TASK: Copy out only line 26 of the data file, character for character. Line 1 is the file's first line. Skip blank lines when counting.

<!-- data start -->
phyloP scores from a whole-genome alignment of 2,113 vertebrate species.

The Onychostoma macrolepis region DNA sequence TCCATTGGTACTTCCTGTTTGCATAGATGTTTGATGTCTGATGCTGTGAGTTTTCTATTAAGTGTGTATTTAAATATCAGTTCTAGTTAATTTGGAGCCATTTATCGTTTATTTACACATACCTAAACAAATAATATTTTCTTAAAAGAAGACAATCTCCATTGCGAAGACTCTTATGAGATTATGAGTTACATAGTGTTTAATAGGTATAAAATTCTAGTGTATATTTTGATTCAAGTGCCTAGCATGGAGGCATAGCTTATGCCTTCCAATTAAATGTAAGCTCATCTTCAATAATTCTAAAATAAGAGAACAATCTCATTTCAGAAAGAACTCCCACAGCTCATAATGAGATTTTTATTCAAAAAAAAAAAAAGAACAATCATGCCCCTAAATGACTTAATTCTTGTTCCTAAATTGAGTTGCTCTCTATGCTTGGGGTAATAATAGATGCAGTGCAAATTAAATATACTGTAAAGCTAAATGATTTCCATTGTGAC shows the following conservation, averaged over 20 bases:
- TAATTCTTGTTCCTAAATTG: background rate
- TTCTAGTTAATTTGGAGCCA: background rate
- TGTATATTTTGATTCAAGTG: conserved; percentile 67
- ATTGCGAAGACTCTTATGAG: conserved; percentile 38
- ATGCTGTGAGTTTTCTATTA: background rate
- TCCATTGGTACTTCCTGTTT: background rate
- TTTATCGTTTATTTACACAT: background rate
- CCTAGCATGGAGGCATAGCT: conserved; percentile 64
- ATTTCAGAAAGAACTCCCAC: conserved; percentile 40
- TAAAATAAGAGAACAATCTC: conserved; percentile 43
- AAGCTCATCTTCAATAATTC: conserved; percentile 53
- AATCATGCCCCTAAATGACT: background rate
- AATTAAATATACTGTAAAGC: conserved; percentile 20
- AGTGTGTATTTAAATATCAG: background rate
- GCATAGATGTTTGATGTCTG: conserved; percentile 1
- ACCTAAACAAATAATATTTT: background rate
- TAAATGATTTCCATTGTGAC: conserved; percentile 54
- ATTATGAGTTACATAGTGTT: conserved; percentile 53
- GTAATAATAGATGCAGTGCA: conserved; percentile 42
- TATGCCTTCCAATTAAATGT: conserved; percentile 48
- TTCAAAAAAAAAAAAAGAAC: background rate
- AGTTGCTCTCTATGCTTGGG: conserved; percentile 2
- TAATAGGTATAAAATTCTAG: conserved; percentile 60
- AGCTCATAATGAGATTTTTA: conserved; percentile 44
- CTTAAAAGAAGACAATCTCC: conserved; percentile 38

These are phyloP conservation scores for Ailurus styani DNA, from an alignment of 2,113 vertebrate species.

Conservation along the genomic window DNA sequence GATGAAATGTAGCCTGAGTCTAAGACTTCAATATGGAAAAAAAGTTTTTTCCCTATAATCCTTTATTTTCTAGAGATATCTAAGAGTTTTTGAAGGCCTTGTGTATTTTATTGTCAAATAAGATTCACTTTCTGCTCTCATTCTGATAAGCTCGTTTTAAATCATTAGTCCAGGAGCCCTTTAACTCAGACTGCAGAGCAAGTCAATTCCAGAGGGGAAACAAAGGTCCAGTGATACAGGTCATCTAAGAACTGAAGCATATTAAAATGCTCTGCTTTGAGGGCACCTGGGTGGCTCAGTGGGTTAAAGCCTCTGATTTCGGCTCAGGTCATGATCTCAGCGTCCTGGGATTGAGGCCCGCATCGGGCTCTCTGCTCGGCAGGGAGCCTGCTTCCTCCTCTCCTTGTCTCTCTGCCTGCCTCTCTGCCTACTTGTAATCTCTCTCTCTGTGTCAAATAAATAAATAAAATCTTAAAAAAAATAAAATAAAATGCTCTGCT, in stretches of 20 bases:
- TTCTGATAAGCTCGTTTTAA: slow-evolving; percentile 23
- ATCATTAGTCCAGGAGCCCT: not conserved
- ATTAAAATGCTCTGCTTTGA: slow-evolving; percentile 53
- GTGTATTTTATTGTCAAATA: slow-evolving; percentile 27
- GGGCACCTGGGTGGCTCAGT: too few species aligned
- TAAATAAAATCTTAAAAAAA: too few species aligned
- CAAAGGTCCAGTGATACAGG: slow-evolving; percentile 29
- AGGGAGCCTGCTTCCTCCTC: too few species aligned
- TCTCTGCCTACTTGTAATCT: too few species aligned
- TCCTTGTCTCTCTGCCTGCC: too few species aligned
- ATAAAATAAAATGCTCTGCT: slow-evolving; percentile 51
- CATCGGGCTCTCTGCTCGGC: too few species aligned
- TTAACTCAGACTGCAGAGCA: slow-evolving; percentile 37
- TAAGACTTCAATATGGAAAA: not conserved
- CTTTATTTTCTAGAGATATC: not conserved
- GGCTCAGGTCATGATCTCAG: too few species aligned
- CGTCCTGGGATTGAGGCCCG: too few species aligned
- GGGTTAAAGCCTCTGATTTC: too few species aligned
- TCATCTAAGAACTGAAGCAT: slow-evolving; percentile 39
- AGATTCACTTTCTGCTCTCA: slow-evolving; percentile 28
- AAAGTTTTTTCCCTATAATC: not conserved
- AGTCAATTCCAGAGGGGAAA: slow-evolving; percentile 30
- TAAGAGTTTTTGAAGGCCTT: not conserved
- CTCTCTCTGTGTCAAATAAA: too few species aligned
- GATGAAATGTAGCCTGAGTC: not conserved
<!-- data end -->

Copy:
- AGCTCATAATGAGATTTTTA: conserved; percentile 44